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Was Everything Better in the Good Old Days?

A special issue of Psychology and Aging shows that many domains of life have not gotten worse over historical time. In fact, life for older adults is in many ways much better today!

20110222 Rentner in Berlin  002  (Matthias Heyde für HU)

Older people today are no lonelier than their peers in the previous
decades. Photo: M. Heyde/HU Berlin

What is the special issue about?

The special issue examines how historical context can shape adult development and aging. It features multiple independent studies that show, among other findings, how older adults today demonstrate improved levels of functioning and fewer decrements than adults of the same age who were studied several decades ago.

What is the significance of the issue?

These historical changes seem to have been brought about by expanded access to individual resources (e.g., education and health); changes in social life, such as the increased importance of friendships and non-kin; advances in technology; and changes in the zeitgeist and attitudes towards old age. However, it is important to keep in mind that the success story witnessed for older adults in their 60s and 70s may not necessarily generalize to those in midlife (e.g., in their 40s) and in very old age (e.g., those in their 80s and 90s). It’s also important to note that these studies took place in developed nations such as the United States, Germany, and the Netherlands, and may not generalize to less developed countries.

How did this special issue come about?

Research groups from many institutions in the United States, Germany, and other European nations contributed to the special issue. Articles are based on more than 20 long-term longitudinal studies of older adults. The usual analytic approach was to directly compare older adults tested in one historical epoch (e.g., 75-year-olds tested in the early 1990s) with adults of the same age today (e.g., 75-year-olds in the mid-2010s), taking into account relevant background variables such as education, physical health, and social embedding.

Tell us about a few key takeaways.

The articles within the special issue present a variety of findings. For example, one study showed that there is no evidence for the so-called narcissism epidemic, at least among those in their mid-40s and older. To the contrary, middle-aged and older adults today report lower levels of maladaptive forms of narcissism. Similarly, independent studies in the United States, Germany, and the Netherlands consistently report that there is no evidence that today’s generation of older adults are lonelier than adults of the same age were 10 or 20 years ago. One reason for this finding could be that friends play a much greater role in the social integration of older adults today than for those a few decades ago. Another study showed that older adults in the second decade of the 21st century perceive their lives as less externally controlled by others than adults of a similar age did in the 1990s; they continue to believe in their capacity to achieve desirable goals.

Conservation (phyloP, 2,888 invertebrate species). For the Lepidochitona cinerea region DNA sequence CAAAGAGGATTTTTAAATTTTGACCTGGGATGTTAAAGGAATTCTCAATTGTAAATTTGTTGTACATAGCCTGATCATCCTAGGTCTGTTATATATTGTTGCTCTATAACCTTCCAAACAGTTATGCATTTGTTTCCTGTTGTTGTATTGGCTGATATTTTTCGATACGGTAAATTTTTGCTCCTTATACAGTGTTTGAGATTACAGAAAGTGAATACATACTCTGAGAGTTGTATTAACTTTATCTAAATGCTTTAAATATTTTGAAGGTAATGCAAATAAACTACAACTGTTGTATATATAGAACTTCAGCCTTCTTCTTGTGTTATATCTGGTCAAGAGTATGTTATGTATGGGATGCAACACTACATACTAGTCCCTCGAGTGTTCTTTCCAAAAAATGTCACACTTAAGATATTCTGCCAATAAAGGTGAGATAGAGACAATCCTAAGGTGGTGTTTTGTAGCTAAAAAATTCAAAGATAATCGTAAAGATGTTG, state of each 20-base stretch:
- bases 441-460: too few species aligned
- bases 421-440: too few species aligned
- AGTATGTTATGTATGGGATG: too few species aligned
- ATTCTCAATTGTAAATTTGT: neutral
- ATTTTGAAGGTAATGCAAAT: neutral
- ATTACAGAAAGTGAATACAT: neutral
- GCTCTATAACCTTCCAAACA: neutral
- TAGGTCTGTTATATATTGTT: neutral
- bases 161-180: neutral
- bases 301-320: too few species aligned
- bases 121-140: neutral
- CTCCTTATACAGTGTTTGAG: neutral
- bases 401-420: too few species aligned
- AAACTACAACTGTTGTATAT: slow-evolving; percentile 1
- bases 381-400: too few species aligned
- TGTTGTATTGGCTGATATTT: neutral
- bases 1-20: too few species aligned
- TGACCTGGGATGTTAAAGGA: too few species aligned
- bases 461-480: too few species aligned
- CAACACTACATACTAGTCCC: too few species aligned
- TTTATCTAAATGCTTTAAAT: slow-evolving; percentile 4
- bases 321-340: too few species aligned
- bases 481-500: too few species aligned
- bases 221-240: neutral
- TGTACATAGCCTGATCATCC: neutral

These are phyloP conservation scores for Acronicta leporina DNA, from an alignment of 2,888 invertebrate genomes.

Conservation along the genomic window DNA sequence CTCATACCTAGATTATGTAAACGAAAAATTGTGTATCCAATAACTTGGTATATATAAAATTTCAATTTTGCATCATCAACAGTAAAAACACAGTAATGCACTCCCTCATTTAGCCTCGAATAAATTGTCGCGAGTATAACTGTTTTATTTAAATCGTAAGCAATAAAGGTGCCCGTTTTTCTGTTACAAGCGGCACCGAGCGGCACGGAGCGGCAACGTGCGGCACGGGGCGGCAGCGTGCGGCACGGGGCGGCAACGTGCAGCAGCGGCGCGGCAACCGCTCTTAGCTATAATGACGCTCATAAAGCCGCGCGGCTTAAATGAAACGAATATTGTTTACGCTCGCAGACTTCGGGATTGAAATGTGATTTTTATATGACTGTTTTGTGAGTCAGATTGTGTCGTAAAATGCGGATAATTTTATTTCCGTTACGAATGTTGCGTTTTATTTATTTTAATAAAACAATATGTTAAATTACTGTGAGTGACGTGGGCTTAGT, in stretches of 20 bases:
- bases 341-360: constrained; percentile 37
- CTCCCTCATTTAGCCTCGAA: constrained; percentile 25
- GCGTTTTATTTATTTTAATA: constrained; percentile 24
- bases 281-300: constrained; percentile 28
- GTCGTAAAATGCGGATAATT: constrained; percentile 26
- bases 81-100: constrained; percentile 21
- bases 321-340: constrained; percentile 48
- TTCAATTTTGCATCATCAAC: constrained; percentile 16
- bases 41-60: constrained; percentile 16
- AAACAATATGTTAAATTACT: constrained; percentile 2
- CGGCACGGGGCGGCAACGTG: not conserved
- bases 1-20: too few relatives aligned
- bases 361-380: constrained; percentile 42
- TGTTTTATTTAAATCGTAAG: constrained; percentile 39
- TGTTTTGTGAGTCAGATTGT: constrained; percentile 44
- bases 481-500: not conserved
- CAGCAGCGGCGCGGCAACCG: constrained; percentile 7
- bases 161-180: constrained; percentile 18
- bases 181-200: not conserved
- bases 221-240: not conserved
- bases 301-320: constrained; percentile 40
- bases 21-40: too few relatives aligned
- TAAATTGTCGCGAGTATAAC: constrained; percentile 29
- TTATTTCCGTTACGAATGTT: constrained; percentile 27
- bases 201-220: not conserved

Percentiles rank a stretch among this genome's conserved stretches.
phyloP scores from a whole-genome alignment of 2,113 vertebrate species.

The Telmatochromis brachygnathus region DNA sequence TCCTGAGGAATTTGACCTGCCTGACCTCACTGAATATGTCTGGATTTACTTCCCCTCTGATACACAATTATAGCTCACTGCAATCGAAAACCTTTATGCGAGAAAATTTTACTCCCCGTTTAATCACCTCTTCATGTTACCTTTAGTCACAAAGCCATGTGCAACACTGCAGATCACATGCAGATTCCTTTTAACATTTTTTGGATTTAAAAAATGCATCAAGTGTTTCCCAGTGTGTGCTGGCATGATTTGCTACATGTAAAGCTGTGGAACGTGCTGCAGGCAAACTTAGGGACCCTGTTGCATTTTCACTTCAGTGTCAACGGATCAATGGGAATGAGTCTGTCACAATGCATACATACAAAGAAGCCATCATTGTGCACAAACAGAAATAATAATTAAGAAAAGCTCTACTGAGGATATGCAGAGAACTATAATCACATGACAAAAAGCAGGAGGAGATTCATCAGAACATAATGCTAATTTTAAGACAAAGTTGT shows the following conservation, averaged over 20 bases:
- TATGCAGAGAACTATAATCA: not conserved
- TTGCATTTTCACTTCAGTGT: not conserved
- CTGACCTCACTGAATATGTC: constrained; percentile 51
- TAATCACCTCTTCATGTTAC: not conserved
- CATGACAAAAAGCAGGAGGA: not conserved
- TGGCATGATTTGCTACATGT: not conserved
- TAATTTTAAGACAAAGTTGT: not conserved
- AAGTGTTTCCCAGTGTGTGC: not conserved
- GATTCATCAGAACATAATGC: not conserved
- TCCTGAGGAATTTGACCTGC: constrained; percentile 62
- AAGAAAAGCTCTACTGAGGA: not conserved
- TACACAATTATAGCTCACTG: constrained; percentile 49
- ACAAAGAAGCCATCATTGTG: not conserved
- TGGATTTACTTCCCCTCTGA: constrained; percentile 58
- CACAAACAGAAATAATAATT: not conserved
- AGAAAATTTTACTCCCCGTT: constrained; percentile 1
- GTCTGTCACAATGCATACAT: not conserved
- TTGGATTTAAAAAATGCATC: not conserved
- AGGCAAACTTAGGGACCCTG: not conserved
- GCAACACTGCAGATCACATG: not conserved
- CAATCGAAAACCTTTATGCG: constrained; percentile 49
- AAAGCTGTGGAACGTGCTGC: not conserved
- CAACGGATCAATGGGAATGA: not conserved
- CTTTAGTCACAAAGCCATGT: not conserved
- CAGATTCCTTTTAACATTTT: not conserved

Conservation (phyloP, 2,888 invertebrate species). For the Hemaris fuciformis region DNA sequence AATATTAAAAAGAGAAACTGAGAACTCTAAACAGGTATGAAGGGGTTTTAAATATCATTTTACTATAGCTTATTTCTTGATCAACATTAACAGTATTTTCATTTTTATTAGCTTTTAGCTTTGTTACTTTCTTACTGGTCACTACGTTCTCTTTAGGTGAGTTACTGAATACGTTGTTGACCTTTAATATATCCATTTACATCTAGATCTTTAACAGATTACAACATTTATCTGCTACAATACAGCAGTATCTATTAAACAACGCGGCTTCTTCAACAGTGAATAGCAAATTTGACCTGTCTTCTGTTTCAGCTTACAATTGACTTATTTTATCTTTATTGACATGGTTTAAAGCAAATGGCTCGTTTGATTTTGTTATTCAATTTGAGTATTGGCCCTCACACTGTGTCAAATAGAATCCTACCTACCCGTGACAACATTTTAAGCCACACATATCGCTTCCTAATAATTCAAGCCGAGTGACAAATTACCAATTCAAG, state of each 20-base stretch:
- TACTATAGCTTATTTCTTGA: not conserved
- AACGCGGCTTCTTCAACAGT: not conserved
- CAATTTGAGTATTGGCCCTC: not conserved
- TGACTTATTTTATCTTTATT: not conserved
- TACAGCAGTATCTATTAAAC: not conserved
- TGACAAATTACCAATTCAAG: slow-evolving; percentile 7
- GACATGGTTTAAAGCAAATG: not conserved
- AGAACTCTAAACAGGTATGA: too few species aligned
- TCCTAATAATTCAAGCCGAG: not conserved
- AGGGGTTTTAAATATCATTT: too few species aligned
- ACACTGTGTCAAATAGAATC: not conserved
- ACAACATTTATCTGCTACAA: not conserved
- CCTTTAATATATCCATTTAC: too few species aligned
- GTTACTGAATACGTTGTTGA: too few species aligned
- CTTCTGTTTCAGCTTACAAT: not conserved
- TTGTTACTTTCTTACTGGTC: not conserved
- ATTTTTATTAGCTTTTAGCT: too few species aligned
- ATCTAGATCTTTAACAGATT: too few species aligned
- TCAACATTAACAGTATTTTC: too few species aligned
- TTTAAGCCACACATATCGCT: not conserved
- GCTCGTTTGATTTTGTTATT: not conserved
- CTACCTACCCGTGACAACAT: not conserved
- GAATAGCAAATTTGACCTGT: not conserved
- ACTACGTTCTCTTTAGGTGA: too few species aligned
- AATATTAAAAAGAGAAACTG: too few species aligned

About the Guest Editors

Johanna Drewelies is a postdoctoral research fellow at Humboldt-Universität zu Berlin, Germany. Prior she was a fellow at the International Max Planck Research School on the Life Course (LIFE) in Berlin. Her research focuses on lifespan developmental psychology with a focus on differential development across adulthood and old age in different contextual settings (e.g., socio-historical; romantic).

Oliver Huxhold is a senior researcher at the German Centre of Gerontology, Berlin Germany. His scientific background is life span psychology with a specific focus on contextual influences such as social inequality and historical change processes. Much of his work centers on social development in late life. He is a member of the editorial board for Psychology and Aging and Journals of Gerontology: Psychological Science.

Denis Gerstorf is Professor of Psychology at Humboldt University Berlin, Germany. As lifespan scholar, Gerstorf studies the nature of and mechanisms underlying stability and change in psychosocial functioning across the second half of life, and he has a long-standing research portfolio revolving around better understanding how a variety of contexts shape individual (daily) adaptation dynamics and (long-term) development. Gerstorf serves as (Associate/Section) editor for the journals Psychology and Aging, Gerontology, and International Journal of Behavioral Development, he is Fellow of the Gerontological Society of America, Adjunct Professor of Human Development and Family Studies at the Pennsylvania State University, State College, PA, Research Fellow at the Socio-Economic Panel, and chairperson of the interdisciplinary, multi-institutional Berlin Aging Study-II consortium.